She told my mum there is a lot of Indian's protesting, cases on local news of Indians who got arrested going around spitting on people and business remaining open or just people trying to leave the city despite the limitations.
Do not get some people and feel ashamed a lot of fellow Leicesterarians are just ignoring the current climate.




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  • Offline Clock'd 0Ne

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Re: Life after COVID-19
Reply #68 on: July 13, 2020, 07:07:56 AM
Leicester is perhaps worse, I don't know, but you see the same behaviour everywhere.

We took our boy down to the beach for the first time ever yesterday to let him go up to the sea and play with the pebbles (there's no sandy beaches near us). This was at 9am when we thought it would be quiet, relatively early before the sun is out in full, yet it was still busy along the main seafront where the shops are; no-body was distancing whether it was families with young kids, the elderly, disabled people being pushed along in their chairs, people sat in groups outside cafes without even a metre between them. If it had been quiet we would have stopped to get some chips but after walking down the quiet end of the beach where there was only a few surfers and a couple of dog walkers about, we headed straight home.

Even out in the local woods where we've been going for walks its been busy though for the most part but people avoid you when they see you trying to distance and cross to the other side of the path, etc. But even there in the playzones and sand pits they have set up near the car park you see dozens of kids all playing around each other, their families not seemingly bothered by the proximity.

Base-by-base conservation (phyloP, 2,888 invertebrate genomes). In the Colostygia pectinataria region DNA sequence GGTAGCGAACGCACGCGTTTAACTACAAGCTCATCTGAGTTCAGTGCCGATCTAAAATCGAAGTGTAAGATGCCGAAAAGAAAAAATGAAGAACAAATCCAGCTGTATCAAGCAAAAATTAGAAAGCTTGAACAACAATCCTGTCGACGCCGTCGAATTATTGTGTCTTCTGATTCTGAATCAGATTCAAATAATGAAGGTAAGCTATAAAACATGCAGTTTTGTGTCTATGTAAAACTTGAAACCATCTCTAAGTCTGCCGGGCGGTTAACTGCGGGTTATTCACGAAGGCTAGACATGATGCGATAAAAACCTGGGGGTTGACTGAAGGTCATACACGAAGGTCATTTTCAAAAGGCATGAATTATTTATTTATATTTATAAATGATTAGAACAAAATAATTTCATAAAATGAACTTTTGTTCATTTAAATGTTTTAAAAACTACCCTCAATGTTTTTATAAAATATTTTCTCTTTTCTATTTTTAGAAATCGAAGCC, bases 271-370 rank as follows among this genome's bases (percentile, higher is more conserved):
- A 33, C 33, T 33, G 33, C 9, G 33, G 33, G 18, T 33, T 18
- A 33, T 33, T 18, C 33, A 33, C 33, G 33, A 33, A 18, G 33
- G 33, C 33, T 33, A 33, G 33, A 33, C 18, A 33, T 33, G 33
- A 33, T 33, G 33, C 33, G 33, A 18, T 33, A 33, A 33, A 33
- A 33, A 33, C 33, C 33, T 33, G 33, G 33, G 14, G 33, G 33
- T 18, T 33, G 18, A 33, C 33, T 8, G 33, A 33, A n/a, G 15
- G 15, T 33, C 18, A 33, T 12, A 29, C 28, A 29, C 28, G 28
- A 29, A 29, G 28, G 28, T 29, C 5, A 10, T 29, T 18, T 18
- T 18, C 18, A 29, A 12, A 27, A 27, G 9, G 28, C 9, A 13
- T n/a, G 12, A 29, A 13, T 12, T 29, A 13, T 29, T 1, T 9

If there is not a second wave I will be shocked and starting to agree wholly with Matt.

  • Offline matt5cott

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Re: Life after COVID-19
Reply #69 on: July 13, 2020, 10:20:08 AM
Leicester being "locked down" was a joke, totally unenforceable and just pushed more people into the surrounding cities, the exact opposite of what you want to happen :gag: :lol: I was out for a pint in a neighbouring city the Monday after the pubs opened and there's just no way people were going to ask "ARE YOU FROM LEICESTER" I mean unless you walked in with a Leicester football shirt on the bar staff wouldn't bat an eyelid and you'd get served  :dunno:

I see the metric has now moved to "cases" being reported, not hospitalisations or deaths, "cases" IMO this is because the numbers of hospitalisations/deaths are "low"

If there is not a second wave I will be shocked and starting to agree wholly with Matt.

I guess the good news is we only have to wait until this weekend to see the impact of pubs opening back up (14 days) And let's not kid ourselves, there was no "social distancing" so given it's been 9 days TODAY, emergency wards should be filling up rapidly from now onwards.
I went to 4 pubs yesterday, believe me from what I've seen it's mostly lip service to the rules,  if the doom and gloom mongers are right (and they may be)  We should see hospitalisations and deaths mega spike at the absolute latest before August 1st.


crazy anti vaccination idiots

This kind of rhetoric is really not helpful and seems to be a tool the media are using to pile in legitimate concerns into the conspiracy theory nutjob pigeon hole. 

Surely you can see the difference between those objecting to multi decade proven vaccines like MMR, usual childhood vaccines etc, to those objecting to a coronavirus vaccine to which the points of objection seem pretty fair to me, the lack of clinical trials and safe/proper testing, and the arguable lack of necessity with such a high survival rate.
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  • Offline Clock'd 0Ne

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Re: Life after COVID-19